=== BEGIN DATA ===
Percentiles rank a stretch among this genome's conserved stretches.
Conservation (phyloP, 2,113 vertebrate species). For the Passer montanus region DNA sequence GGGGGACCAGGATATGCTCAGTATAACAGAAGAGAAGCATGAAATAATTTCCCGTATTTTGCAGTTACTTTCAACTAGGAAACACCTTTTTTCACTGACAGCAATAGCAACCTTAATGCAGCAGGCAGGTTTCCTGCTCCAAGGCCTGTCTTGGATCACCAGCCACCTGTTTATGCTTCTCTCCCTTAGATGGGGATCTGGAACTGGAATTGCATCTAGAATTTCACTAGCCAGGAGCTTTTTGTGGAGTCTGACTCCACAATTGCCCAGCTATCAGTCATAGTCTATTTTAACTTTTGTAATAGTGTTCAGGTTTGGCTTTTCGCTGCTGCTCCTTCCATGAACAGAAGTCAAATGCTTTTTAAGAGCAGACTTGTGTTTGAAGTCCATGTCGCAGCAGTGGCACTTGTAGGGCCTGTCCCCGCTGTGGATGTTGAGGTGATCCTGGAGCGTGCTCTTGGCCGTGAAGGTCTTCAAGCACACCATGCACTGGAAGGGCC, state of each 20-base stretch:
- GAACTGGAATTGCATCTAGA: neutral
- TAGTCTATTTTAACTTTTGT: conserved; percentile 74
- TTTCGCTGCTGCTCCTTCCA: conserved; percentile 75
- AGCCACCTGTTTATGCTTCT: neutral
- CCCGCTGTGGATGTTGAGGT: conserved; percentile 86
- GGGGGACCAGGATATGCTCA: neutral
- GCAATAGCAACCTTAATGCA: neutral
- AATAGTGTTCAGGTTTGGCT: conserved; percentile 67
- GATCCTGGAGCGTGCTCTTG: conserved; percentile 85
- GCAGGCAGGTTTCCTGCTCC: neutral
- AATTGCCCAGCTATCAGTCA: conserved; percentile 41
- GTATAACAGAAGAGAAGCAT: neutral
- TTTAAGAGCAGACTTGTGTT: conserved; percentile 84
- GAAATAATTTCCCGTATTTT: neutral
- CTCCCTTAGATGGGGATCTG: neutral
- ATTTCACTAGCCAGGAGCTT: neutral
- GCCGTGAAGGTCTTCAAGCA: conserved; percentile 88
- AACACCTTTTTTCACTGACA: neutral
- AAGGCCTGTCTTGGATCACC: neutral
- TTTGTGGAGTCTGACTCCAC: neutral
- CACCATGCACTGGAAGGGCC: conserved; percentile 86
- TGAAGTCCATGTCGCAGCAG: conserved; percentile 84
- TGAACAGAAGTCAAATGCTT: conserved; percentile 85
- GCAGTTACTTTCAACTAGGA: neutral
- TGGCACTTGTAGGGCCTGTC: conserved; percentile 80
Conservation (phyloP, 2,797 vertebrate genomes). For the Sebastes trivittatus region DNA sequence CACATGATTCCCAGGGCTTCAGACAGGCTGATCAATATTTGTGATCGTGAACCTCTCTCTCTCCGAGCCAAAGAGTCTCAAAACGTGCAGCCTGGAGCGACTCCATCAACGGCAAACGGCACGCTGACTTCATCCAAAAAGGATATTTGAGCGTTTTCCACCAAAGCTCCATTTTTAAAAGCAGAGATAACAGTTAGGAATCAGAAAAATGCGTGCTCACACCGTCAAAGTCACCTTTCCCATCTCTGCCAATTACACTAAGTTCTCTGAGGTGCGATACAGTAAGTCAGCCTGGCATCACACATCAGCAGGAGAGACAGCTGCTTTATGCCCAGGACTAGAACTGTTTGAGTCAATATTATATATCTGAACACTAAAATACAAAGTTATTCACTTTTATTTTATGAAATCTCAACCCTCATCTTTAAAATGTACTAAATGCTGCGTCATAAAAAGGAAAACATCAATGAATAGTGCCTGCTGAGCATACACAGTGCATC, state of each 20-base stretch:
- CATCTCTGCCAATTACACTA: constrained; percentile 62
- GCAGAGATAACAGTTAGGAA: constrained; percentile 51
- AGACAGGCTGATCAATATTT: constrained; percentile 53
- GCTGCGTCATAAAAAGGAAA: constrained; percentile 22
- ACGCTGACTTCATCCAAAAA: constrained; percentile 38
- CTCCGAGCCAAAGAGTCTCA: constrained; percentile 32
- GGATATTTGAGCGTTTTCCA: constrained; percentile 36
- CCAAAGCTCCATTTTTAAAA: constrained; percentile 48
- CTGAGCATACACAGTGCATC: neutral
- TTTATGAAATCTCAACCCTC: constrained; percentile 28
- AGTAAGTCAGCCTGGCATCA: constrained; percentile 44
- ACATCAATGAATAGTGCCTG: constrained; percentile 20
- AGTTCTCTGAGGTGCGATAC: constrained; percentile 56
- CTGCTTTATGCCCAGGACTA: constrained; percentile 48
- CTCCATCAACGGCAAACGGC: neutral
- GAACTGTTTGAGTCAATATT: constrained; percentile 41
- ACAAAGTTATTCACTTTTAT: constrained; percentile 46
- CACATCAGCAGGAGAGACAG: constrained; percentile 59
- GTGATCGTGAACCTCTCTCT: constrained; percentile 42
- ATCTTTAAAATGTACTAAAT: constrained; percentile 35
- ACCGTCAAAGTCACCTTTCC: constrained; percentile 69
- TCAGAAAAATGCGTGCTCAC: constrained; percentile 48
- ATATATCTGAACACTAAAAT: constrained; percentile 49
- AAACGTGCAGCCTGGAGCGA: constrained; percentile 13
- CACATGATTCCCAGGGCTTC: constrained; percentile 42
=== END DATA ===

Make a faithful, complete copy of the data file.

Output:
Percentiles rank a stretch among this genome's conserved stretches.
Conservation (phyloP, 2,113 vertebrate species). For the Passer montanus region DNA sequence GGGGGACCAGGATATGCTCAGTATAACAGAAGAGAAGCATGAAATAATTTCCCGTATTTTGCAGTTACTTTCAACTAGGAAACACCTTTTTTCACTGACAGCAATAGCAACCTTAATGCAGCAGGCAGGTTTCCTGCTCCAAGGCCTGTCTTGGATCACCAGCCACCTGTTTATGCTTCTCTCCCTTAGATGGGGATCTGGAACTGGAATTGCATCTAGAATTTCACTAGCCAGGAGCTTTTTGTGGAGTCTGACTCCACAATTGCCCAGCTATCAGTCATAGTCTATTTTAACTTTTGTAATAGTGTTCAGGTTTGGCTTTTCGCTGCTGCTCCTTCCATGAACAGAAGTCAAATGCTTTTTAAGAGCAGACTTGTGTTTGAAGTCCATGTCGCAGCAGTGGCACTTGTAGGGCCTGTCCCCGCTGTGGATGTTGAGGTGATCCTGGAGCGTGCTCTTGGCCGTGAAGGTCTTCAAGCACACCATGCACTGGAAGGGCC, state of each 20-base stretch:
- GAACTGGAATTGCATCTAGA: neutral
- TAGTCTATTTTAACTTTTGT: conserved; percentile 74
- TTTCGCTGCTGCTCCTTCCA: conserved; percentile 75
- AGCCACCTGTTTATGCTTCT: neutral
- CCCGCTGTGGATGTTGAGGT: conserved; percentile 86
- GGGGGACCAGGATATGCTCA: neutral
- GCAATAGCAACCTTAATGCA: neutral
- AATAGTGTTCAGGTTTGGCT: conserved; percentile 67
- GATCCTGGAGCGTGCTCTTG: conserved; percentile 85
- GCAGGCAGGTTTCCTGCTCC: neutral
- AATTGCCCAGCTATCAGTCA: conserved; percentile 41
- GTATAACAGAAGAGAAGCAT: neutral
- TTTAAGAGCAGACTTGTGTT: conserved; percentile 84
- GAAATAATTTCCCGTATTTT: neutral
- CTCCCTTAGATGGGGATCTG: neutral
- ATTTCACTAGCCAGGAGCTT: neutral
- GCCGTGAAGGTCTTCAAGCA: conserved; percentile 88
- AACACCTTTTTTCACTGACA: neutral
- AAGGCCTGTCTTGGATCACC: neutral
- TTTGTGGAGTCTGACTCCAC: neutral
- CACCATGCACTGGAAGGGCC: conserved; percentile 86
- TGAAGTCCATGTCGCAGCAG: conserved; percentile 84
- TGAACAGAAGTCAAATGCTT: conserved; percentile 85
- GCAGTTACTTTCAACTAGGA: neutral
- TGGCACTTGTAGGGCCTGTC: conserved; percentile 80
Conservation (phyloP, 2,797 vertebrate genomes). For the Sebastes trivittatus region DNA sequence CACATGATTCCCAGGGCTTCAGACAGGCTGATCAATATTTGTGATCGTGAACCTCTCTCTCTCCGAGCCAAAGAGTCTCAAAACGTGCAGCCTGGAGCGACTCCATCAACGGCAAACGGCACGCTGACTTCATCCAAAAAGGATATTTGAGCGTTTTCCACCAAAGCTCCATTTTTAAAAGCAGAGATAACAGTTAGGAATCAGAAAAATGCGTGCTCACACCGTCAAAGTCACCTTTCCCATCTCTGCCAATTACACTAAGTTCTCTGAGGTGCGATACAGTAAGTCAGCCTGGCATCACACATCAGCAGGAGAGACAGCTGCTTTATGCCCAGGACTAGAACTGTTTGAGTCAATATTATATATCTGAACACTAAAATACAAAGTTATTCACTTTTATTTTATGAAATCTCAACCCTCATCTTTAAAATGTACTAAATGCTGCGTCATAAAAAGGAAAACATCAATGAATAGTGCCTGCTGAGCATACACAGTGCATC, state of each 20-base stretch:
- CATCTCTGCCAATTACACTA: constrained; percentile 62
- GCAGAGATAACAGTTAGGAA: constrained; percentile 51
- AGACAGGCTGATCAATATTT: constrained; percentile 53
- GCTGCGTCATAAAAAGGAAA: constrained; percentile 22
- ACGCTGACTTCATCCAAAAA: constrained; percentile 38
- CTCCGAGCCAAAGAGTCTCA: constrained; percentile 32
- GGATATTTGAGCGTTTTCCA: constrained; percentile 36
- CCAAAGCTCCATTTTTAAAA: constrained; percentile 48
- CTGAGCATACACAGTGCATC: neutral
- TTTATGAAATCTCAACCCTC: constrained; percentile 28
- AGTAAGTCAGCCTGGCATCA: constrained; percentile 44
- ACATCAATGAATAGTGCCTG: constrained; percentile 20
- AGTTCTCTGAGGTGCGATAC: constrained; percentile 56
- CTGCTTTATGCCCAGGACTA: constrained; percentile 48
- CTCCATCAACGGCAAACGGC: neutral
- GAACTGTTTGAGTCAATATT: constrained; percentile 41
- ACAAAGTTATTCACTTTTAT: constrained; percentile 46
- CACATCAGCAGGAGAGACAG: constrained; percentile 59
- GTGATCGTGAACCTCTCTCT: constrained; percentile 42
- ATCTTTAAAATGTACTAAAT: constrained; percentile 35
- ACCGTCAAAGTCACCTTTCC: constrained; percentile 69
- TCAGAAAAATGCGTGCTCAC: constrained; percentile 48
- ATATATCTGAACACTAAAAT: constrained; percentile 49
- AAACGTGCAGCCTGGAGCGA: constrained; percentile 13
- CACATGATTCCCAGGGCTTC: constrained; percentile 42